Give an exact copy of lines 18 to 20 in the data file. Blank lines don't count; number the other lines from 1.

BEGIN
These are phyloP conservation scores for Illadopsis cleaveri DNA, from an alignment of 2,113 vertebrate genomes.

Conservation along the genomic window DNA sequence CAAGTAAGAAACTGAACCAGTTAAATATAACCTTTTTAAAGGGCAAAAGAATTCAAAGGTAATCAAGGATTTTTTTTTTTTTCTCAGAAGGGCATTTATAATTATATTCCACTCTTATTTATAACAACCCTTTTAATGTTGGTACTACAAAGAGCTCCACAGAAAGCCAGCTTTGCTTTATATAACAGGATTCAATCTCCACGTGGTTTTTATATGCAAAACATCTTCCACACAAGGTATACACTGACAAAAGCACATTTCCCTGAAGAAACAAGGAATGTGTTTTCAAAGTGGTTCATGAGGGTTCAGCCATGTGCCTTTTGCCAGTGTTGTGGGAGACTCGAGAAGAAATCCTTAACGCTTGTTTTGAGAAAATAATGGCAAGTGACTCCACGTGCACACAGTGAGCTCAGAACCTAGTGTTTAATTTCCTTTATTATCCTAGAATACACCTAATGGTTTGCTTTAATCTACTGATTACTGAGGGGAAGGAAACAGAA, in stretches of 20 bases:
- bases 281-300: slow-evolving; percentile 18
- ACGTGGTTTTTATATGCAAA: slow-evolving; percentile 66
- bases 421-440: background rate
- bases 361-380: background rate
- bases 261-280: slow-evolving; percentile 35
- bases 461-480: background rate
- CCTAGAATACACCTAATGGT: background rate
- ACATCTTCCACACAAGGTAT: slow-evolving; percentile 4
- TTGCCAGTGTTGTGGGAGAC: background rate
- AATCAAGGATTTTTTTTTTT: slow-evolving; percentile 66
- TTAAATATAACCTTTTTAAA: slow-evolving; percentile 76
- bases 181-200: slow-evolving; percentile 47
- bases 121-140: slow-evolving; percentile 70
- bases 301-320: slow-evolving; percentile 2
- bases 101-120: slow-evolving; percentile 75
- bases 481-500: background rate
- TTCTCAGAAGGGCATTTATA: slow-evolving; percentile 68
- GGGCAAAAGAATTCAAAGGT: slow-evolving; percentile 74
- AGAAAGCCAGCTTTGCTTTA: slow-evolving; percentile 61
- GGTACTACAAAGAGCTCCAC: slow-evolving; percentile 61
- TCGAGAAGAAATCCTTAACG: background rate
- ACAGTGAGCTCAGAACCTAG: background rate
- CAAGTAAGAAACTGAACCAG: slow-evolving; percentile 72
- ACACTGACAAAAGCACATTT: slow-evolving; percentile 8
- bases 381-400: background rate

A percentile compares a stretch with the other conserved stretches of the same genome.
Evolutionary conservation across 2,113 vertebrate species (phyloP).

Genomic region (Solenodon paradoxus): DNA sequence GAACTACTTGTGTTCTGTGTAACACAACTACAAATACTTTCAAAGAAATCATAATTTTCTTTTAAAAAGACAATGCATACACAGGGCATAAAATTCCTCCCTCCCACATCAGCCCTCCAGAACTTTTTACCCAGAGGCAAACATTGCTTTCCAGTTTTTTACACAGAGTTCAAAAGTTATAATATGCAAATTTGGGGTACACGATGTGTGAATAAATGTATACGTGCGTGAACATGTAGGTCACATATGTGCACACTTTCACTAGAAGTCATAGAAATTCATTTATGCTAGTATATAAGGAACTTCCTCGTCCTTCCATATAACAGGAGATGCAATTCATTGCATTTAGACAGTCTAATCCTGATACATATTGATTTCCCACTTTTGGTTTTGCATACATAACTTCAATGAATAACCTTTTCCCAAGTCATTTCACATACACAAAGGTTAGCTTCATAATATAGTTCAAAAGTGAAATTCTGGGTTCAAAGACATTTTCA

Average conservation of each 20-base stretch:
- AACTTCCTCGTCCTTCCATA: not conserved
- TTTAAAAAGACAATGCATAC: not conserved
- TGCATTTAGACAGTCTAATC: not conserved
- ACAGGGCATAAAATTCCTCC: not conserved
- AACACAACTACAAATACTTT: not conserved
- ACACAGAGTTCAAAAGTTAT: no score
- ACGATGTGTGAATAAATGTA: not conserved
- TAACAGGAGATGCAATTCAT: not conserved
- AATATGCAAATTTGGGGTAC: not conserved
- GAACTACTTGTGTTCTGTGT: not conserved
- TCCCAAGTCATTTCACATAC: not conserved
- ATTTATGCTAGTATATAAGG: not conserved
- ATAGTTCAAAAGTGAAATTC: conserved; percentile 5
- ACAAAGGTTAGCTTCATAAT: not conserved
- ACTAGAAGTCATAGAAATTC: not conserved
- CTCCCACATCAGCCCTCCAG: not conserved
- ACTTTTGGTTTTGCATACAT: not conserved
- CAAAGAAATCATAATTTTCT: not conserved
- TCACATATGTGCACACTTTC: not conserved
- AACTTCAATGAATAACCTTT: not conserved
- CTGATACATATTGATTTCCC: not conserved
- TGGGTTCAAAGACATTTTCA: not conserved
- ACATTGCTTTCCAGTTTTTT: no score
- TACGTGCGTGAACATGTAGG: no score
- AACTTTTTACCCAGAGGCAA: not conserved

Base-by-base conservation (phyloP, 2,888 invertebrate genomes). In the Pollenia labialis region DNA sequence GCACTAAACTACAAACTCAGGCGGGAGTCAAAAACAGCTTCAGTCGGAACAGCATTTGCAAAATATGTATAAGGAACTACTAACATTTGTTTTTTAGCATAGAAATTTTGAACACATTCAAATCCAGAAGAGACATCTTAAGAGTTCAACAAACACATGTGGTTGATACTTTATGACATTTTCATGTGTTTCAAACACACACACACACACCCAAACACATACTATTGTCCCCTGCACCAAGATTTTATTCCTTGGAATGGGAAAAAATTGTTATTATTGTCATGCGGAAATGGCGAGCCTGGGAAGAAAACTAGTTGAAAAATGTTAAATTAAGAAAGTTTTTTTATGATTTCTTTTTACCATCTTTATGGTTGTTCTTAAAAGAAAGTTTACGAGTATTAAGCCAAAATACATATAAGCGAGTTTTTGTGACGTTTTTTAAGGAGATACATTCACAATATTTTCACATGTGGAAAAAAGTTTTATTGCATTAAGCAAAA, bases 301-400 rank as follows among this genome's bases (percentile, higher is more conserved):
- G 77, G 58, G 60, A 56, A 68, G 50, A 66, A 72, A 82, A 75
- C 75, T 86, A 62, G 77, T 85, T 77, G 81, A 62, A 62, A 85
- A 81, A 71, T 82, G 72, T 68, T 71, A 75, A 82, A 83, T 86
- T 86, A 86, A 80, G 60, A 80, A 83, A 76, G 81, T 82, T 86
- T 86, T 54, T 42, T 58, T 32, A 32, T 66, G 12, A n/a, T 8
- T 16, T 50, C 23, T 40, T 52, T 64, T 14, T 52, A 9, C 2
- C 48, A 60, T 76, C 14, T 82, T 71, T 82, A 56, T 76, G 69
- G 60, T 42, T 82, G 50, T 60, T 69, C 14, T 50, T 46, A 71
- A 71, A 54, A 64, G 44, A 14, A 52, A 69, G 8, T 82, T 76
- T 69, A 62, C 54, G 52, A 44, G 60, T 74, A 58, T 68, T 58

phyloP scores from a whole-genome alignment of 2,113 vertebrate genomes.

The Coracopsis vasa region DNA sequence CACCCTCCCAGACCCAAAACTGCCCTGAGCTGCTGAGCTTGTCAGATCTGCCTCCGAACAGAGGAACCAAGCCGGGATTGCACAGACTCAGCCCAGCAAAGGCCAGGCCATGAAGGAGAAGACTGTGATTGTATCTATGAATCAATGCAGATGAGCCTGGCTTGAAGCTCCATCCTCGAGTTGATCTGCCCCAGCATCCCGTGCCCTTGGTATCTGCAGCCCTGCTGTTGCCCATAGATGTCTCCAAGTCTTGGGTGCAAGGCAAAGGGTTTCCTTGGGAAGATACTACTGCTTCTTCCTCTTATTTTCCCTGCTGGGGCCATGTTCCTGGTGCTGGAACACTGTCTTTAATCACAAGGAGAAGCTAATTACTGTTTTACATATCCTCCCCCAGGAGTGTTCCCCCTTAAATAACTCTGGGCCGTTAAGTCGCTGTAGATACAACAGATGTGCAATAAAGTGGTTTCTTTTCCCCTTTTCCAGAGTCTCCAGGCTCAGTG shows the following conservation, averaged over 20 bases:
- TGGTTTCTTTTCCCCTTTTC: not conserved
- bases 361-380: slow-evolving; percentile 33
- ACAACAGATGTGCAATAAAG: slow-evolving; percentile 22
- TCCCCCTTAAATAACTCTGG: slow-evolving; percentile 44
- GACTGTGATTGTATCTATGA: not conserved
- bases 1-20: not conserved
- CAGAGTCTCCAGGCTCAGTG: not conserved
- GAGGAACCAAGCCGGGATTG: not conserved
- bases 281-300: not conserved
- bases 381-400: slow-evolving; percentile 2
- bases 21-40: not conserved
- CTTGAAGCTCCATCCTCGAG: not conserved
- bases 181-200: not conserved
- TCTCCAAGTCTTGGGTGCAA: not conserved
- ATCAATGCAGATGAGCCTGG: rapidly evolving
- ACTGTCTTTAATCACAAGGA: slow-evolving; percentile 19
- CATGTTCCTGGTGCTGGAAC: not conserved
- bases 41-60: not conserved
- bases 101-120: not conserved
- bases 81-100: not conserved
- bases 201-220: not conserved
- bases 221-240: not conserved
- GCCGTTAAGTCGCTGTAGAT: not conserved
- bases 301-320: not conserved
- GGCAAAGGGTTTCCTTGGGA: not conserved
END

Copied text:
- bases 481-500: background rate
- TTCTCAGAAGGGCATTTATA: slow-evolving; percentile 68
- GGGCAAAAGAATTCAAAGGT: slow-evolving; percentile 74